The price of domination was high as the two Anglo-Sikh Wars had been the bloodiest and most expensive the Company had ever undertaken. A handsome compensation was the acquisition of the Koh-i-Noor diamond. The massive stone was owned by Duleep Singh and was handed over in the terms of the peace treaty to the possession of Queen Victoria (r. 1837-1901). There was another more valuable compensation for the costs of the wars, as, impressed by their martial abilities, the British recruited large numbers of Sikhs into their armies thereafter. After the Sepoy Mutiny of 1858 against British rule, the Sikhs were considered one of the most reliable groups to recruit soldiers from. By the First World War (1914-18), some 700,000 troops in the Indian Army came from the Punjab.

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About the Author

Mark Cartwright
Mark is a full-time writer, researcher, historian, and editor. Special interests include art, architecture, and discovering the ideas that all civilizations share. He holds an MA in Political Philosophy and is the WHE Publishing Director.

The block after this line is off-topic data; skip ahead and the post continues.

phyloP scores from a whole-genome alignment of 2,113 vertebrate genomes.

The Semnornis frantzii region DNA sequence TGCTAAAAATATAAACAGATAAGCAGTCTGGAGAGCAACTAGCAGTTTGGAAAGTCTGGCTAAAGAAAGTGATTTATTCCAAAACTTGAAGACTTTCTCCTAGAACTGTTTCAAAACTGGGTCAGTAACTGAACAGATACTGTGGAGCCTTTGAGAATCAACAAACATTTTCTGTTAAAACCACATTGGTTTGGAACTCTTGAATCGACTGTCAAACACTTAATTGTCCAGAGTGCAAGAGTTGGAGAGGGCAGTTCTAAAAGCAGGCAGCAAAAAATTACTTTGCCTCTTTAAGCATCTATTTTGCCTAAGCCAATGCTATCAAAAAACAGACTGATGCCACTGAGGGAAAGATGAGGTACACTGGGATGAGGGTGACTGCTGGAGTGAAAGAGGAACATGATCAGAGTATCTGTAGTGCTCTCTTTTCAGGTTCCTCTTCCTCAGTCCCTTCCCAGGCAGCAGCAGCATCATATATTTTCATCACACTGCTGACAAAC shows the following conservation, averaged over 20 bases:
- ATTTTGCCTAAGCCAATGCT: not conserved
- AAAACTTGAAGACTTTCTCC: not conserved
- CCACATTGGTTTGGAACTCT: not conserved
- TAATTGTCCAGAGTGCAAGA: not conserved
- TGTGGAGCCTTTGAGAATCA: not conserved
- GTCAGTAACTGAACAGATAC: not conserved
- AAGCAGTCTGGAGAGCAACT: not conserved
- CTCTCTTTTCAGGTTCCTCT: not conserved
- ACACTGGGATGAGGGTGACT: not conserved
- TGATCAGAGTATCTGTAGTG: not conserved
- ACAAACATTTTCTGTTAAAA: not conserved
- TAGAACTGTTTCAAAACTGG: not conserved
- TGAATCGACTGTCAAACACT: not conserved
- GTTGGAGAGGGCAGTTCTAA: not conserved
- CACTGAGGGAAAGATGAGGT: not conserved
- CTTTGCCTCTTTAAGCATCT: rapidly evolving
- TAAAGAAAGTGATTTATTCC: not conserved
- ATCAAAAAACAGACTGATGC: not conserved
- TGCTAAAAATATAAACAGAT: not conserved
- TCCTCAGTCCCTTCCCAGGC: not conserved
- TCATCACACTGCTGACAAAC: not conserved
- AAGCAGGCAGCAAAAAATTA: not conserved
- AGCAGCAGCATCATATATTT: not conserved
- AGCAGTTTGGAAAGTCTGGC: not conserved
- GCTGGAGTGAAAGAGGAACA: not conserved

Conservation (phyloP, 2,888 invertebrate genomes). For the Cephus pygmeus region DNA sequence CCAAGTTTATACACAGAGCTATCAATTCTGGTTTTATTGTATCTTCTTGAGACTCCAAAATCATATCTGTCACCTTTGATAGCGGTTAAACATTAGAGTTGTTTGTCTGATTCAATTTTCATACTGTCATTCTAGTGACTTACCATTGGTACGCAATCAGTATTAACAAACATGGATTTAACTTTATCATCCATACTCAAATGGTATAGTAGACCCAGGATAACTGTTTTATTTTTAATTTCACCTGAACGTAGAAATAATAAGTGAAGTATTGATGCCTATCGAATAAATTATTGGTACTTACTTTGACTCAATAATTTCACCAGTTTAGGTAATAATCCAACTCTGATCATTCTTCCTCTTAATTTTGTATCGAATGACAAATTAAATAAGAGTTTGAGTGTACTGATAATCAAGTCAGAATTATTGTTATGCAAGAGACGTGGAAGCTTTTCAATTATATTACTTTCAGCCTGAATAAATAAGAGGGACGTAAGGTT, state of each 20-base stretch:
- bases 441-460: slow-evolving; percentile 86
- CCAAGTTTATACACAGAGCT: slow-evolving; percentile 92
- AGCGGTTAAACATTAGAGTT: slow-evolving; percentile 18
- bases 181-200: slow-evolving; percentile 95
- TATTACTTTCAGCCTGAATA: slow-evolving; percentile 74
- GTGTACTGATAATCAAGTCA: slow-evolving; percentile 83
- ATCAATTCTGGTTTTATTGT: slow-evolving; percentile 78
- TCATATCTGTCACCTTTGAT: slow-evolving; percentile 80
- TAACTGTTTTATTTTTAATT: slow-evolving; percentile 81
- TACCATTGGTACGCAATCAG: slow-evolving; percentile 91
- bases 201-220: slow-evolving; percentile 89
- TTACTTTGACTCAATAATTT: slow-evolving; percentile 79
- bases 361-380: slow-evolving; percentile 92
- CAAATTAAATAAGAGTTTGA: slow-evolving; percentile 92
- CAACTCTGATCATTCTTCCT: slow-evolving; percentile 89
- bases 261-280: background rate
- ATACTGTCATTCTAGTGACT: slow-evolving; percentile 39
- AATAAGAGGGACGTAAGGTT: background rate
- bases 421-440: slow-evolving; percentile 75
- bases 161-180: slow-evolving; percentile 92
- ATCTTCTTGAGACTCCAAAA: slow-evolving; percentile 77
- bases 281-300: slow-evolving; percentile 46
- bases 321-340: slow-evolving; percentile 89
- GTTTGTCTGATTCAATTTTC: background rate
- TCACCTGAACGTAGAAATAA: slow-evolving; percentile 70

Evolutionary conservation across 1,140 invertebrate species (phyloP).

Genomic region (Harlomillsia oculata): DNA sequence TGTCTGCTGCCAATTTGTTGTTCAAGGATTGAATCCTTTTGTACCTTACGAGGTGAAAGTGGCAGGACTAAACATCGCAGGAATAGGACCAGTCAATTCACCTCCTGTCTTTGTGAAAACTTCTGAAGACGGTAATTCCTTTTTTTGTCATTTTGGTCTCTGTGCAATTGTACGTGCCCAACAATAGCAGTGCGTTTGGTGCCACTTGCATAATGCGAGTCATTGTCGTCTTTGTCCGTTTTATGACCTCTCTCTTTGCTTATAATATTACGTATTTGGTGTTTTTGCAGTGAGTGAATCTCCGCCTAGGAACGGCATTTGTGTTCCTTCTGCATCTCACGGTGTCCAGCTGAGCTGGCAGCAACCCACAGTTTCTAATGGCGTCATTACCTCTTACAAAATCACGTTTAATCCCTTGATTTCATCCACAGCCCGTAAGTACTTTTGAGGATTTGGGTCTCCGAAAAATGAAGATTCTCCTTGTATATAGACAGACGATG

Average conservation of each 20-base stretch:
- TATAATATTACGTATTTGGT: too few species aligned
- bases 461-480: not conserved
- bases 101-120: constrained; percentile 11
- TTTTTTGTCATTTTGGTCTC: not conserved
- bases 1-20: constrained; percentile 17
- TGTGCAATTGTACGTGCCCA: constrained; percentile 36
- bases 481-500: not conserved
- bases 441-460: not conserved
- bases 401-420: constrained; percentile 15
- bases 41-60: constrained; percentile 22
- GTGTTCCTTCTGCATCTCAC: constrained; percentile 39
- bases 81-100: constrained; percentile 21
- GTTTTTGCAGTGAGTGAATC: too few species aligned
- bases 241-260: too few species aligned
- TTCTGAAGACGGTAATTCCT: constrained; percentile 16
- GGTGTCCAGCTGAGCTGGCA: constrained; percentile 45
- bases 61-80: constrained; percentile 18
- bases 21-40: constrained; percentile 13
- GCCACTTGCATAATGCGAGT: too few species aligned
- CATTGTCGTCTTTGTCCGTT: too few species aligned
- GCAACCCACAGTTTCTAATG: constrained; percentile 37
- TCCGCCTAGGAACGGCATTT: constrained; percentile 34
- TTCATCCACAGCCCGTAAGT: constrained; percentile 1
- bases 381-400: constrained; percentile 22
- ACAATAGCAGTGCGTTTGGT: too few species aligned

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Questions & Answers

When was the First Anglo-Sikh War?

The First Anglo-Sikh War was fought across 1845 and 1846 between the British East India Company and the Sikh Empire.

Who led the armies in the First Anglo-Sikh War?

The leaders of the two armies in the First Anglo-Sikh War were Sir Hugh Gough for the British East India Company and Tej Singh for the Sikh Empire.

Which treaty ended the First Anglo-Sikh War?

The 1846 Treaty of Lahore ended the First Anglo-Sikh War.

Who was the king of Punjab during the First Anglo-Sikh War?

The ruler of the Punjab during the First Anglo-Sikh War was Duleep Singh (l. 1838-1893), but as he was a child, his mother, Jind Kaur (aka Rani Jindan, d. 1863) ruled as regent.

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Cite This Work

APA Style

Cartwright, M. (2022, December 09). First Anglo-Sikh War. World History Encyclopedia. Retrieved from

Chicago Style

Cartwright, Mark. "First Anglo-Sikh War." World History Encyclopedia. Last modified December 09, 2022.

MLA Style

Cartwright, Mark. "First Anglo-Sikh War." World History Encyclopedia. World History Encyclopedia, 09 Dec 2022. Web. 21 Jun 2024.